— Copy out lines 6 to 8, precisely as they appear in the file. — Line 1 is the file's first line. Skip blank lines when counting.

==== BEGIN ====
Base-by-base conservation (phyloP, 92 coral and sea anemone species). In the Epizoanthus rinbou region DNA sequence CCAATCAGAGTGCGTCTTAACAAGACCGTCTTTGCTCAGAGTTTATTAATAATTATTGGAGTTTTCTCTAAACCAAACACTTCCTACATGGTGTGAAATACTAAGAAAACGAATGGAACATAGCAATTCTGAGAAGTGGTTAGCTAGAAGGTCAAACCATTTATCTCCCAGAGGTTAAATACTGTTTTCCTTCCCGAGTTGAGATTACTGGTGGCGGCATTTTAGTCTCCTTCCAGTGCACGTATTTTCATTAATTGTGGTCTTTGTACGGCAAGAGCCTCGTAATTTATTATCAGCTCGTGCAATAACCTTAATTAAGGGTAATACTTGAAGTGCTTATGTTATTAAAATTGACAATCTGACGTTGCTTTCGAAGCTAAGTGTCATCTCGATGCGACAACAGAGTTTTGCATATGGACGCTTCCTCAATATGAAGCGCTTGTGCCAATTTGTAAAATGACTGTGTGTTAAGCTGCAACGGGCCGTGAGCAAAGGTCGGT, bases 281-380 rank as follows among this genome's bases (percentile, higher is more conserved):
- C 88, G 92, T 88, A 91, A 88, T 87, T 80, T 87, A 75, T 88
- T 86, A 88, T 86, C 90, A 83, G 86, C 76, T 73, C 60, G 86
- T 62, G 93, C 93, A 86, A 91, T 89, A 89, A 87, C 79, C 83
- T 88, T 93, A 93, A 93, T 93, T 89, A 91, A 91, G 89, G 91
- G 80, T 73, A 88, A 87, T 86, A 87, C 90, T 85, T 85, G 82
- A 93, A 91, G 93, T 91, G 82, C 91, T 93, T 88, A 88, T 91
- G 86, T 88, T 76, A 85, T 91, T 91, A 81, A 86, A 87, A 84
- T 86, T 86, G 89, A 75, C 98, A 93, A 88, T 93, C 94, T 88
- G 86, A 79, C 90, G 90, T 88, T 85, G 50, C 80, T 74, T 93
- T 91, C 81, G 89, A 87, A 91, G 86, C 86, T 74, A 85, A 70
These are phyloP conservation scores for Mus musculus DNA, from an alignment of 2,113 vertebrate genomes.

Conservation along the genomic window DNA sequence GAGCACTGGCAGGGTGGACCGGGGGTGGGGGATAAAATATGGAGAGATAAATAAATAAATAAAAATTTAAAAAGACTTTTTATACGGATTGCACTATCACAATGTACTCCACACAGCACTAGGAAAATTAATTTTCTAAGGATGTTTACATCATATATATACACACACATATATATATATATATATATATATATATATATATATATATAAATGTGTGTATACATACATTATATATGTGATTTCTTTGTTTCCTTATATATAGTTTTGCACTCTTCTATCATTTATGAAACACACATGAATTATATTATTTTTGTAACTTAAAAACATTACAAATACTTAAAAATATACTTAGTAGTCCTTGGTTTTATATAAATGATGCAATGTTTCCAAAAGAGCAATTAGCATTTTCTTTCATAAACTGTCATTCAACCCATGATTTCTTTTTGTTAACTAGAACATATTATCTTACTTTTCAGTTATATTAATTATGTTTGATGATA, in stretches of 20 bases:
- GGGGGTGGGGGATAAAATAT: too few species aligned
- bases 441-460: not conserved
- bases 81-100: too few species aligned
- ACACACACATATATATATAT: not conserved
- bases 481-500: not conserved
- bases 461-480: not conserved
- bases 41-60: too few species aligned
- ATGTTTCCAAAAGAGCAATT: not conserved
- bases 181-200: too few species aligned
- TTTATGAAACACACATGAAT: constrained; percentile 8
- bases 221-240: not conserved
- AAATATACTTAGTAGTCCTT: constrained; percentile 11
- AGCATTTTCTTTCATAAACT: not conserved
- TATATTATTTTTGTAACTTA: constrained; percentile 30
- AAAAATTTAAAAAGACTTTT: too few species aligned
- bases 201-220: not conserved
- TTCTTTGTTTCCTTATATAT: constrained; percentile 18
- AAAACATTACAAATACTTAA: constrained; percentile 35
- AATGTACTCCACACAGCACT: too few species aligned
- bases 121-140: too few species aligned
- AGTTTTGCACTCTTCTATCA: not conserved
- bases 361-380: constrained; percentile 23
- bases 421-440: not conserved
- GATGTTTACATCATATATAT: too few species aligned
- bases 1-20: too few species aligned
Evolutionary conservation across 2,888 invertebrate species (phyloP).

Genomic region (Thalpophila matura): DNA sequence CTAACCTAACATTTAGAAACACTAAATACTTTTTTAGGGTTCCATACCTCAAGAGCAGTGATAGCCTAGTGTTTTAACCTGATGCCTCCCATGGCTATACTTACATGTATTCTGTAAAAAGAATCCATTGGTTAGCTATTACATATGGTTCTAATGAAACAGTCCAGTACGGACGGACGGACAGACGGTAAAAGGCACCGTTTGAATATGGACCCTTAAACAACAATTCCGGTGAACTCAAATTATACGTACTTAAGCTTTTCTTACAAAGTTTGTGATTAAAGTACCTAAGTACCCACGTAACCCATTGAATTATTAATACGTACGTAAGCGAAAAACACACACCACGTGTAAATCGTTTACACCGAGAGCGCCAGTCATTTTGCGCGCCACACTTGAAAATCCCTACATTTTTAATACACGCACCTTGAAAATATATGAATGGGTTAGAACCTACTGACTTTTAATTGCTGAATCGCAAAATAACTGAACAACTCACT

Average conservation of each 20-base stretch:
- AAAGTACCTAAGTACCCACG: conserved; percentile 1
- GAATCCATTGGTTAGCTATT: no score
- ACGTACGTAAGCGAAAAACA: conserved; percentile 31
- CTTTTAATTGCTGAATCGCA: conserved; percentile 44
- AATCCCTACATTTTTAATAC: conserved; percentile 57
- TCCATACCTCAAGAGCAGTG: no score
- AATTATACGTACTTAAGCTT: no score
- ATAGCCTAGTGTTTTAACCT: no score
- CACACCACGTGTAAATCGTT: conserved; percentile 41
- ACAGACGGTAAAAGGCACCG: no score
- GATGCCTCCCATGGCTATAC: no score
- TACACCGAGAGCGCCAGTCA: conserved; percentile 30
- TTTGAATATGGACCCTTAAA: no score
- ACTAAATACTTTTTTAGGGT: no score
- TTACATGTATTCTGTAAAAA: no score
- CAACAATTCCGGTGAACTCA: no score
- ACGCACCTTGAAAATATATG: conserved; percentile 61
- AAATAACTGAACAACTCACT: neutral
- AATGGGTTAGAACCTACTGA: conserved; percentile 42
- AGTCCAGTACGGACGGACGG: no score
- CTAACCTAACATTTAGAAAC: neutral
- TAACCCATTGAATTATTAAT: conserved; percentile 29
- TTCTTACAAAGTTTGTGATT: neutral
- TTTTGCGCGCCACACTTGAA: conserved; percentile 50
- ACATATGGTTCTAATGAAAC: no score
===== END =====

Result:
- G 80, T 73, A 88, A 87, T 86, A 87, C 90, T 85, T 85, G 82
- A 93, A 91, G 93, T 91, G 82, C 91, T 93, T 88, A 88, T 91
- G 86, T 88, T 76, A 85, T 91, T 91, A 81, A 86, A 87, A 84